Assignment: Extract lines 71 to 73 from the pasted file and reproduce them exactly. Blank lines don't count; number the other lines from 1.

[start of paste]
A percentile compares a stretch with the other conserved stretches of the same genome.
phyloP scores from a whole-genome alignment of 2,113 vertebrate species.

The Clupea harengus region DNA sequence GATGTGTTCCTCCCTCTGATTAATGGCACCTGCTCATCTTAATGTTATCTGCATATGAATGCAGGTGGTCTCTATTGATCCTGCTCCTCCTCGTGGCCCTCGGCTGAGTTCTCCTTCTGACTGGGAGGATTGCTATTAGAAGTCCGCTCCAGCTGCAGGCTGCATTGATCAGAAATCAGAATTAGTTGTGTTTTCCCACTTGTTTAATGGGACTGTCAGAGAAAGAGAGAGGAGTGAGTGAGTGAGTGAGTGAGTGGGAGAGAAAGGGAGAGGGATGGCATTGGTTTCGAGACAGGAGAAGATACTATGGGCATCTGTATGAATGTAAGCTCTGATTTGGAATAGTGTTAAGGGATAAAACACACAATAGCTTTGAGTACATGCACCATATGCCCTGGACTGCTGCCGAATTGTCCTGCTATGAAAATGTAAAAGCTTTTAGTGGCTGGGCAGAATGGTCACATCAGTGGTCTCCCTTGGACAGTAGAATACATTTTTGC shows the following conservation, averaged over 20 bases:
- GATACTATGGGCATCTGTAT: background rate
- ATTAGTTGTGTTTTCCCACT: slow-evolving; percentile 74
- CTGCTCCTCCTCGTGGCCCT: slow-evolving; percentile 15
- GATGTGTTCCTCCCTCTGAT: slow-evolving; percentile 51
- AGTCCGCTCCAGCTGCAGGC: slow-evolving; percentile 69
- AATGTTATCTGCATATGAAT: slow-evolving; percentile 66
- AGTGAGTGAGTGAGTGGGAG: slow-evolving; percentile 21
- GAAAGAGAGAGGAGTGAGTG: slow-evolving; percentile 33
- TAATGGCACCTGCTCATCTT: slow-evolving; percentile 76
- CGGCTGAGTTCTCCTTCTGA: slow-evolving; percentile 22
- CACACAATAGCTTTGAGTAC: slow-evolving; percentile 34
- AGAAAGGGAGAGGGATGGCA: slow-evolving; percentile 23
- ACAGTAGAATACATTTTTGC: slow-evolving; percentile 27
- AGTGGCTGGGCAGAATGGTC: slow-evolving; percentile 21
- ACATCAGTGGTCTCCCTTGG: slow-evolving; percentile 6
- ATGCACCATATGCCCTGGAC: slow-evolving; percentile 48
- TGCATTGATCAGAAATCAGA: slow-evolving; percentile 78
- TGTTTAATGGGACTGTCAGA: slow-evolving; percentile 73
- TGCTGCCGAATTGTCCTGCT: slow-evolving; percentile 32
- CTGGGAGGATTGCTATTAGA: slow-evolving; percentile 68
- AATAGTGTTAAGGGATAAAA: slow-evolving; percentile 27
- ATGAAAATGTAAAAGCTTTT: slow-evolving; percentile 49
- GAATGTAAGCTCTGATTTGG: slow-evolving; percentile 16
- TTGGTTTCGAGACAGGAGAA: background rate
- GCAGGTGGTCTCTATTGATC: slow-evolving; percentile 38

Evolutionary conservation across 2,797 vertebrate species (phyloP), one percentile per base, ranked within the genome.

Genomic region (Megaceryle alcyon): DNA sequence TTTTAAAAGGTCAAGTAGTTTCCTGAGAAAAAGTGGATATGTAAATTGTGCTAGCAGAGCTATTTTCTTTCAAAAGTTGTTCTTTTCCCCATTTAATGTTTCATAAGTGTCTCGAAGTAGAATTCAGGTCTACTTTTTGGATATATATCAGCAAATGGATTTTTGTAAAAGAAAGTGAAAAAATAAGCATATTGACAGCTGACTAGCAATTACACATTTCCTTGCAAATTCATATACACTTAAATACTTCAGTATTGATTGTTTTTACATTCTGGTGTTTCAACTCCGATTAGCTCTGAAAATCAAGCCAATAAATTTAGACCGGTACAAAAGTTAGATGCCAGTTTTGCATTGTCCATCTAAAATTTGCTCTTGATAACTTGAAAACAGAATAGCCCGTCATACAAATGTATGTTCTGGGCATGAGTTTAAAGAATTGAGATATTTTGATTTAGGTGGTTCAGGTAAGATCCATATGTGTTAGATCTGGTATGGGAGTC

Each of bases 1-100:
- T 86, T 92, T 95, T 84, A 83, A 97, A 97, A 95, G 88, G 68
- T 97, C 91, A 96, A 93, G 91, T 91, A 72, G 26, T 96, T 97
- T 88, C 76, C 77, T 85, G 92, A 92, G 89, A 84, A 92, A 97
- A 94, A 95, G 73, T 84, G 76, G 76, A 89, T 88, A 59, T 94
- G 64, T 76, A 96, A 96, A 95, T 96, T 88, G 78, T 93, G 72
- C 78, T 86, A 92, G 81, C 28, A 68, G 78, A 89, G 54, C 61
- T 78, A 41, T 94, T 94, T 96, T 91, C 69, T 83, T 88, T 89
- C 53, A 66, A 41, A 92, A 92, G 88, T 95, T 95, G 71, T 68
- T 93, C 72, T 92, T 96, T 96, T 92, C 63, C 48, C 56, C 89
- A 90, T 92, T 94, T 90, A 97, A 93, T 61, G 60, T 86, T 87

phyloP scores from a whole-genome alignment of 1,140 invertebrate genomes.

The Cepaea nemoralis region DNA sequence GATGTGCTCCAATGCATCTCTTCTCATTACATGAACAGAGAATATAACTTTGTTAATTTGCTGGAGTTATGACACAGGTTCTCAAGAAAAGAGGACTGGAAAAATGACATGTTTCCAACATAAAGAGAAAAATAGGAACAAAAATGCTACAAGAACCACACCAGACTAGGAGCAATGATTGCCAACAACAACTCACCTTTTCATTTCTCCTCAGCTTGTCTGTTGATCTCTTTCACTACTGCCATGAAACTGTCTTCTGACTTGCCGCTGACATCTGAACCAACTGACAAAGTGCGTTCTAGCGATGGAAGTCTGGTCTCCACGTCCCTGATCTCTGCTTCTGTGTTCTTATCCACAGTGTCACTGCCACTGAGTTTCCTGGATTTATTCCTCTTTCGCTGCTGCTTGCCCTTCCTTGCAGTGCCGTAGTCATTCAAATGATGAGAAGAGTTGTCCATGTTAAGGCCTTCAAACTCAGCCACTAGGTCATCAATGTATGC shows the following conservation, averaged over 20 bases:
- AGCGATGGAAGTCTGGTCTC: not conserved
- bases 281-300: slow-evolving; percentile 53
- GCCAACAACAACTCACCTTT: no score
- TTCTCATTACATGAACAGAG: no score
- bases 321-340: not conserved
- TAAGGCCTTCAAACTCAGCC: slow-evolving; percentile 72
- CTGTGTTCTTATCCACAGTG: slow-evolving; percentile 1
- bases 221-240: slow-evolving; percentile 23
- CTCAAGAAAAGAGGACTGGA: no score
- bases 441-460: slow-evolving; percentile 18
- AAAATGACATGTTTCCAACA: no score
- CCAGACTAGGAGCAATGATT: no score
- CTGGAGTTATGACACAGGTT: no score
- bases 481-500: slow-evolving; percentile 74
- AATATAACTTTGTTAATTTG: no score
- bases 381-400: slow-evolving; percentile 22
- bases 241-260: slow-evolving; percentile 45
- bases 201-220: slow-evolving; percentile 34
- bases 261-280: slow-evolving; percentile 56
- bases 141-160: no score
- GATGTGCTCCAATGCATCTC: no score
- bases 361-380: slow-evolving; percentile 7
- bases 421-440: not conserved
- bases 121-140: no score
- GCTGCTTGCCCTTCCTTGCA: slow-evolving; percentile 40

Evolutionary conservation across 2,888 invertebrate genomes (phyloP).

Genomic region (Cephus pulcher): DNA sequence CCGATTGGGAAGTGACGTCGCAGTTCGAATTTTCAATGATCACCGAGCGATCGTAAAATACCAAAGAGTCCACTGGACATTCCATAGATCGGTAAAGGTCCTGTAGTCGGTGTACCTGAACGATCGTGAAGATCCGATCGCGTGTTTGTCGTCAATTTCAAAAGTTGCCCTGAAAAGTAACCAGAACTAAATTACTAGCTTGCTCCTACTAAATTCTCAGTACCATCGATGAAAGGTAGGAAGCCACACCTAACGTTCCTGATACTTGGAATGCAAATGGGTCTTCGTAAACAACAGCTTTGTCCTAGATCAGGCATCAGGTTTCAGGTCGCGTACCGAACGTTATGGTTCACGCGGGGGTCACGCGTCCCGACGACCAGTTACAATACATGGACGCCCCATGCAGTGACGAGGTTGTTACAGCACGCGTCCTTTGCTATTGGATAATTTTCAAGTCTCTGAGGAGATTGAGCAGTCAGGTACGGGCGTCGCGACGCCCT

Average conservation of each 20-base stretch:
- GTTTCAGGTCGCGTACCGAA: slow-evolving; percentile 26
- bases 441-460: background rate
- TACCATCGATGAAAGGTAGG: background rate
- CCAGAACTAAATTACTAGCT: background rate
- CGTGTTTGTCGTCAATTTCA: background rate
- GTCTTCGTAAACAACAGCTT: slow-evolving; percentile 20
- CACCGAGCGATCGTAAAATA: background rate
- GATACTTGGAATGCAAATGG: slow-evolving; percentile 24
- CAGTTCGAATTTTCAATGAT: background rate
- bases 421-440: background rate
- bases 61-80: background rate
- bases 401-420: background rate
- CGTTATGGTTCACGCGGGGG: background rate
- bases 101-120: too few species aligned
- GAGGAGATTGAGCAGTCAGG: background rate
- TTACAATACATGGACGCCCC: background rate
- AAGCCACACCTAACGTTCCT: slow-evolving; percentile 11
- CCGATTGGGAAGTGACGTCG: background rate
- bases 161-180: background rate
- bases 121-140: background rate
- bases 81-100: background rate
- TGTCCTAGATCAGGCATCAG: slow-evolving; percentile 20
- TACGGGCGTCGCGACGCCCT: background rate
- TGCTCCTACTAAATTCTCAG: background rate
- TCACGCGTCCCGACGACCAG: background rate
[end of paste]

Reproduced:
Average conservation of each 20-base stretch:
- GTTTCAGGTCGCGTACCGAA: slow-evolving; percentile 26
- bases 441-460: background rate